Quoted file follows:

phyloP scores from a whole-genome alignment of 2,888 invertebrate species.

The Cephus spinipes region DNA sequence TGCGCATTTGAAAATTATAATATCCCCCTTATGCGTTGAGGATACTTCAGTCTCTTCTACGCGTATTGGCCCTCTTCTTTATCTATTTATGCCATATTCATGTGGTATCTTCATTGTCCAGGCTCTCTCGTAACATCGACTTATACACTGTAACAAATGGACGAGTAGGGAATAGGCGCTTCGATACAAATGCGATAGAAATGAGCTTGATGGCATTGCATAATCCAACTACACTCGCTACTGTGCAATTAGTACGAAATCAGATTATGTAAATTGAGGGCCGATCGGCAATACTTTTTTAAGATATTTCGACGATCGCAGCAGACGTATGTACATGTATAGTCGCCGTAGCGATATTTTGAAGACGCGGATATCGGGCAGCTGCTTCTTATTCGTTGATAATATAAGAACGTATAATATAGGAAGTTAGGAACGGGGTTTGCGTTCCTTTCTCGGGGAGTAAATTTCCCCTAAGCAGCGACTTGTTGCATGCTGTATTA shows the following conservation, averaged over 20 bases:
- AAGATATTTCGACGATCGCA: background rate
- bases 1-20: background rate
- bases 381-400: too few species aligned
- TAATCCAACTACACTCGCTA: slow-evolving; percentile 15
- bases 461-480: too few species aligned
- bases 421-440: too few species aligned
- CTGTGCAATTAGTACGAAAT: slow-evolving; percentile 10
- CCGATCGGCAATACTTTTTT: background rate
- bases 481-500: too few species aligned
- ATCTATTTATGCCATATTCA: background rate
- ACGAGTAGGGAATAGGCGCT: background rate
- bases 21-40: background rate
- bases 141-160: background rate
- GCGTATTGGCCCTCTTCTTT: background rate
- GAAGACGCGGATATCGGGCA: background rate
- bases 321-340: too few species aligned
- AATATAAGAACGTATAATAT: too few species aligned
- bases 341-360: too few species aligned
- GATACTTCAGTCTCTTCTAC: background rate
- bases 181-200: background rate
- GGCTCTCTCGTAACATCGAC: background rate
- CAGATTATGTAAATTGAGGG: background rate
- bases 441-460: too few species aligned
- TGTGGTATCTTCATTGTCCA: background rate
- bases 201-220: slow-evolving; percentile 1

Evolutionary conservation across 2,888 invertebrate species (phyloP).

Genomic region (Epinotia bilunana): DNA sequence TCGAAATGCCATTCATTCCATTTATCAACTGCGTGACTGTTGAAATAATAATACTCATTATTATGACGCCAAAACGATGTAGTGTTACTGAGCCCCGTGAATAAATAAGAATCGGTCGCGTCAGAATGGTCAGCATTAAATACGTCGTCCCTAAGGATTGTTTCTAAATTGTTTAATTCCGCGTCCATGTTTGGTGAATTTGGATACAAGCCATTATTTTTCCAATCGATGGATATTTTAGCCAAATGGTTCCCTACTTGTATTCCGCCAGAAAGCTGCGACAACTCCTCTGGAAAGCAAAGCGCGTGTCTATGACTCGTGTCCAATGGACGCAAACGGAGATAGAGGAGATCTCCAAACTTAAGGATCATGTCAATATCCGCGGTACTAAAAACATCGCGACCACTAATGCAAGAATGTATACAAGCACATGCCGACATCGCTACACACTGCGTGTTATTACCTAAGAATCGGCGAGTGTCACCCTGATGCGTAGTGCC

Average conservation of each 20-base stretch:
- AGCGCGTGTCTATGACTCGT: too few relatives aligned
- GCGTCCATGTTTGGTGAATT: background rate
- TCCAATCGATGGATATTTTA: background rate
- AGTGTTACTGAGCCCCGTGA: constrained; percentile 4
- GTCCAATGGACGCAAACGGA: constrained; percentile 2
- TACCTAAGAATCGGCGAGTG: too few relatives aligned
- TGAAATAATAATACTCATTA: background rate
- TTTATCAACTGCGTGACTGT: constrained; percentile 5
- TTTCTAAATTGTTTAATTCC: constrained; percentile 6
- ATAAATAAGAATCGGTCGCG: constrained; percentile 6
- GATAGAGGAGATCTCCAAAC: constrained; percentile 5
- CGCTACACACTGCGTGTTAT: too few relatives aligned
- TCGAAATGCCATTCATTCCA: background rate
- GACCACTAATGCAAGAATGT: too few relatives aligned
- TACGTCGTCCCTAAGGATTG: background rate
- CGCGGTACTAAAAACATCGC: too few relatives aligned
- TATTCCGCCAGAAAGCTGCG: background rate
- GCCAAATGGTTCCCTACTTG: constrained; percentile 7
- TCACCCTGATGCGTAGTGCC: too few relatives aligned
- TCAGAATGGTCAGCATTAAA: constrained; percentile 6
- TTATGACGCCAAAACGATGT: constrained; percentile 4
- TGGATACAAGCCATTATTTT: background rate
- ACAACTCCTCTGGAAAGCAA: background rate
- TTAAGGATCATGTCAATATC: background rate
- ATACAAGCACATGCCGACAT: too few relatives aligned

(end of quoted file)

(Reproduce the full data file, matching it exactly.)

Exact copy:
phyloP scores from a whole-genome alignment of 2,888 invertebrate species.

The Cephus spinipes region DNA sequence TGCGCATTTGAAAATTATAATATCCCCCTTATGCGTTGAGGATACTTCAGTCTCTTCTACGCGTATTGGCCCTCTTCTTTATCTATTTATGCCATATTCATGTGGTATCTTCATTGTCCAGGCTCTCTCGTAACATCGACTTATACACTGTAACAAATGGACGAGTAGGGAATAGGCGCTTCGATACAAATGCGATAGAAATGAGCTTGATGGCATTGCATAATCCAACTACACTCGCTACTGTGCAATTAGTACGAAATCAGATTATGTAAATTGAGGGCCGATCGGCAATACTTTTTTAAGATATTTCGACGATCGCAGCAGACGTATGTACATGTATAGTCGCCGTAGCGATATTTTGAAGACGCGGATATCGGGCAGCTGCTTCTTATTCGTTGATAATATAAGAACGTATAATATAGGAAGTTAGGAACGGGGTTTGCGTTCCTTTCTCGGGGAGTAAATTTCCCCTAAGCAGCGACTTGTTGCATGCTGTATTA shows the following conservation, averaged over 20 bases:
- AAGATATTTCGACGATCGCA: background rate
- bases 1-20: background rate
- bases 381-400: too few species aligned
- TAATCCAACTACACTCGCTA: slow-evolving; percentile 15
- bases 461-480: too few species aligned
- bases 421-440: too few species aligned
- CTGTGCAATTAGTACGAAAT: slow-evolving; percentile 10
- CCGATCGGCAATACTTTTTT: background rate
- bases 481-500: too few species aligned
- ATCTATTTATGCCATATTCA: background rate
- ACGAGTAGGGAATAGGCGCT: background rate
- bases 21-40: background rate
- bases 141-160: background rate
- GCGTATTGGCCCTCTTCTTT: background rate
- GAAGACGCGGATATCGGGCA: background rate
- bases 321-340: too few species aligned
- AATATAAGAACGTATAATAT: too few species aligned
- bases 341-360: too few species aligned
- GATACTTCAGTCTCTTCTAC: background rate
- bases 181-200: background rate
- GGCTCTCTCGTAACATCGAC: background rate
- CAGATTATGTAAATTGAGGG: background rate
- bases 441-460: too few species aligned
- TGTGGTATCTTCATTGTCCA: background rate
- bases 201-220: slow-evolving; percentile 1

Evolutionary conservation across 2,888 invertebrate species (phyloP).

Genomic region (Epinotia bilunana): DNA sequence TCGAAATGCCATTCATTCCATTTATCAACTGCGTGACTGTTGAAATAATAATACTCATTATTATGACGCCAAAACGATGTAGTGTTACTGAGCCCCGTGAATAAATAAGAATCGGTCGCGTCAGAATGGTCAGCATTAAATACGTCGTCCCTAAGGATTGTTTCTAAATTGTTTAATTCCGCGTCCATGTTTGGTGAATTTGGATACAAGCCATTATTTTTCCAATCGATGGATATTTTAGCCAAATGGTTCCCTACTTGTATTCCGCCAGAAAGCTGCGACAACTCCTCTGGAAAGCAAAGCGCGTGTCTATGACTCGTGTCCAATGGACGCAAACGGAGATAGAGGAGATCTCCAAACTTAAGGATCATGTCAATATCCGCGGTACTAAAAACATCGCGACCACTAATGCAAGAATGTATACAAGCACATGCCGACATCGCTACACACTGCGTGTTATTACCTAAGAATCGGCGAGTGTCACCCTGATGCGTAGTGCC

Average conservation of each 20-base stretch:
- AGCGCGTGTCTATGACTCGT: too few relatives aligned
- GCGTCCATGTTTGGTGAATT: background rate
- TCCAATCGATGGATATTTTA: background rate
- AGTGTTACTGAGCCCCGTGA: constrained; percentile 4
- GTCCAATGGACGCAAACGGA: constrained; percentile 2
- TACCTAAGAATCGGCGAGTG: too few relatives aligned
- TGAAATAATAATACTCATTA: background rate
- TTTATCAACTGCGTGACTGT: constrained; percentile 5
- TTTCTAAATTGTTTAATTCC: constrained; percentile 6
- ATAAATAAGAATCGGTCGCG: constrained; percentile 6
- GATAGAGGAGATCTCCAAAC: constrained; percentile 5
- CGCTACACACTGCGTGTTAT: too few relatives aligned
- TCGAAATGCCATTCATTCCA: background rate
- GACCACTAATGCAAGAATGT: too few relatives aligned
- TACGTCGTCCCTAAGGATTG: background rate
- CGCGGTACTAAAAACATCGC: too few relatives aligned
- TATTCCGCCAGAAAGCTGCG: background rate
- GCCAAATGGTTCCCTACTTG: constrained; percentile 7
- TCACCCTGATGCGTAGTGCC: too few relatives aligned
- TCAGAATGGTCAGCATTAAA: constrained; percentile 6
- TTATGACGCCAAAACGATGT: constrained; percentile 4
- TGGATACAAGCCATTATTTT: background rate
- ACAACTCCTCTGGAAAGCAA: background rate
- TTAAGGATCATGTCAATATC: background rate
- ATACAAGCACATGCCGACAT: too few relatives aligned